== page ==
Safe and Sound

Park State Bank

Duluth, MN
5
Star Rating
Park State Bank is a Duluth, MN-based, FDIC-insured bank started in 1916. Regulatory filings show the bank having equity of $8.0 million on assets of $61.4 million, as of December 31, 2017.

U.S. bank customers have $52.9 million on deposit at 2 offices in MN run by 12 full-time employees. With that footprint, the bank has amassed loans and leases worth $48.4 million, including real estate loans of $39.6 million.

Overall, Bankrate believes that, as of December 31, 2017, Park State Bank exhibited a superior condition, earning a full 5 stars for safety and soundness. Here's a breakdown of how the bank did on the three major criteria Bankrate used to grade U.S. banks on safety and soundness.

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THE INSTITUTION'S SCORE

Capital Score

Capital is a key measurement of a bank's financial fortitude. It works as a bulwark against losses and affords protection for depositors when a bank is experiencing economic instability. From a safety and soundness perspective, more capital is better.

Park State Bank scored 16 out of a possible 30 points on our test to measure the adequacy of a bank's capital, better than the national average of 13.13.

A bank's Tier 1 capital ratio is an important measure of this buffer. Park State Bank's Tier 1 capital ratio was 19.43 percent, higher than the 6 percent level regulators consider adequate, but lower than the national average of 25.65 percent. The higher the capital ratio, the better the bank will be able to weather economic downturns.

Overall, Park State Bank held equity amounting to 12.97 percent of its assets, which exceeded the national average of 12.03 percent.

Asset Quality Score

Bankrate uses this test to determine the impact of problem assets, such as past-due mortgages, on the bank's reserves set aside to cover loan losses, as well as overall capitalization.

Having lots of these types of assets may eventually force a bank to use capital to cover losses, cutting down on its equity cushion. Many of those assets are also likely to be in non-accrual status and no longer earning money, resulting in reduced earnings and potentially more risk of a failure in the future.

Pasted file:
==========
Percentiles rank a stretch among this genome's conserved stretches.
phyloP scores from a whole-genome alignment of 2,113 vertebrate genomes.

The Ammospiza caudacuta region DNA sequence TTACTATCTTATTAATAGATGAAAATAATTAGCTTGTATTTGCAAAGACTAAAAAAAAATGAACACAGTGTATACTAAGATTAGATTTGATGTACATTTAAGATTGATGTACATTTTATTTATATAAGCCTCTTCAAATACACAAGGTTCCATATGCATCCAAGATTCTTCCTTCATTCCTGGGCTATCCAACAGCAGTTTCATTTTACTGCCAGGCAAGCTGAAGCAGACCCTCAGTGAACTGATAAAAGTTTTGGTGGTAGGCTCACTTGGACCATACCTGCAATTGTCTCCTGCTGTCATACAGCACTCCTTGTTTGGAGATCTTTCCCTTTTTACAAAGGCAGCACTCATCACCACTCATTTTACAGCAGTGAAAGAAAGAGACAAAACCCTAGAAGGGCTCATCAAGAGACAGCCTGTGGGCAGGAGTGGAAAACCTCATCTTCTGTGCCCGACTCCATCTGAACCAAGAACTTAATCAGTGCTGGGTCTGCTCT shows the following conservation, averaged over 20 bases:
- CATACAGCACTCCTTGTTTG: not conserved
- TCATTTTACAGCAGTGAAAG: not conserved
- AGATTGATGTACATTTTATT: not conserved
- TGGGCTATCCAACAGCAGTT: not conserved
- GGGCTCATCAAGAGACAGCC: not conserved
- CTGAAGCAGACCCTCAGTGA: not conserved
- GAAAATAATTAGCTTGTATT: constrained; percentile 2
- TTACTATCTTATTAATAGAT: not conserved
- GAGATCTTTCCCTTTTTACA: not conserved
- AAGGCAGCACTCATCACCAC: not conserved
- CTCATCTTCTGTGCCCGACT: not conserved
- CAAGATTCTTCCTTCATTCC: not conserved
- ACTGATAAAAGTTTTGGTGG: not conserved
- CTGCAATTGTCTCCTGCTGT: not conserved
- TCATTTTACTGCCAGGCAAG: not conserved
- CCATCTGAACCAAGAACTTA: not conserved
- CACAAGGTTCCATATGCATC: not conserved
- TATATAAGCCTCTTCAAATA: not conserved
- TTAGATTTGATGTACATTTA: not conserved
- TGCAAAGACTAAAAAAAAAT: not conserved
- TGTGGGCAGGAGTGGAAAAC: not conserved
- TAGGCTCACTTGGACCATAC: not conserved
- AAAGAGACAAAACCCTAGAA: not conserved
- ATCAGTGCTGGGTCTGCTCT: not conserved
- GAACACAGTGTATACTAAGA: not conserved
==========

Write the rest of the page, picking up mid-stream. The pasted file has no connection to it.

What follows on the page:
On Bankrate's test of asset quality, Park State Bank scored 40 out of a possible 40 points, beating out the national average of 37.49 points.

A widely used indicator of asset quality is the percentage of problem assets a bank holds compared to its total assets. As of December 31, 2017, 0.12 percent of Park State Bank's loans were noncurrent -- in other words, they were more than 90 days past due or were in non-accrual status. That's below the national average of 1.01 percent.

Banks maintain a reserve known as an "allowance for loan and lease losses" to deal with troubled assets . That reserve's size can be a handy indicator when evaluating a bank's ability to manage problem assets, especially when compared to the total amount of at-risk loans. Unfortunately, the FDIC did not provide information on Park State Bank's loan loss allowance in its most recent filings.

Earnings score

How profitable a bank is affects its long-term survivability. A bank can retain its earnings, boosting its capital cushion, or put them to work addressing problematic loans, potentially making the bank more resilient in tough times. Banks that are losing money, however, are less able to do those things.

On Bankrate's earnings test, Park State Bank scored 18 out of a possible 30, exceeding the national average of 15.12.

Return on equity, calculated by dividing net income (essentially, profit) by total equity, is one widely used measure of a bank's earnings. Park State Bank's most recent annualized quarterly return on equity was 9.42 percent, above the national average of 8.10 percent.

For the twelve months ended December 31, 2017, the bank earned net income of $704,000 on total equity of $8.0 million. The bank experienced an annualized return on average assets, or ROA, of 1.36 percent, above the 1 percent deemed satisfactory in accordance with industry standards, and above the average for U.S. banks of 1.00 percent.

WHAT IS SAFE & SOUND?

Bankrate.com's Safe & Sound Ratings provide a star rating system to evaluate the current financial status of financial institutions. The information gathered about banks, credit unions and thrifts is updated as set forth in the Terms of Use of Safe & Sound Ratings and Reports. The Safe & Sound Ratings information is grouped by categories of banks, thrifts and credit unions.

Scoring methodology

Bankrate.com evaluates the financial condition of institutions and assigns a one- to five-star rating for each with five stars representing the highest rating. Institutions with satisfactory performance will generally receive a rating of three or more stars. The majority of institutions fall into the three- to four-star range. An institution with an "NR" rating may be too new to rate or may have limited the publicly available information in their regulatory filings. The "NR" is not an indication of financial strength or weakness. The Safe & Sound rating is believed to be reliable, but the information is not guaranteed. In addition, events since the information was collected may have altered the institution's financial condition.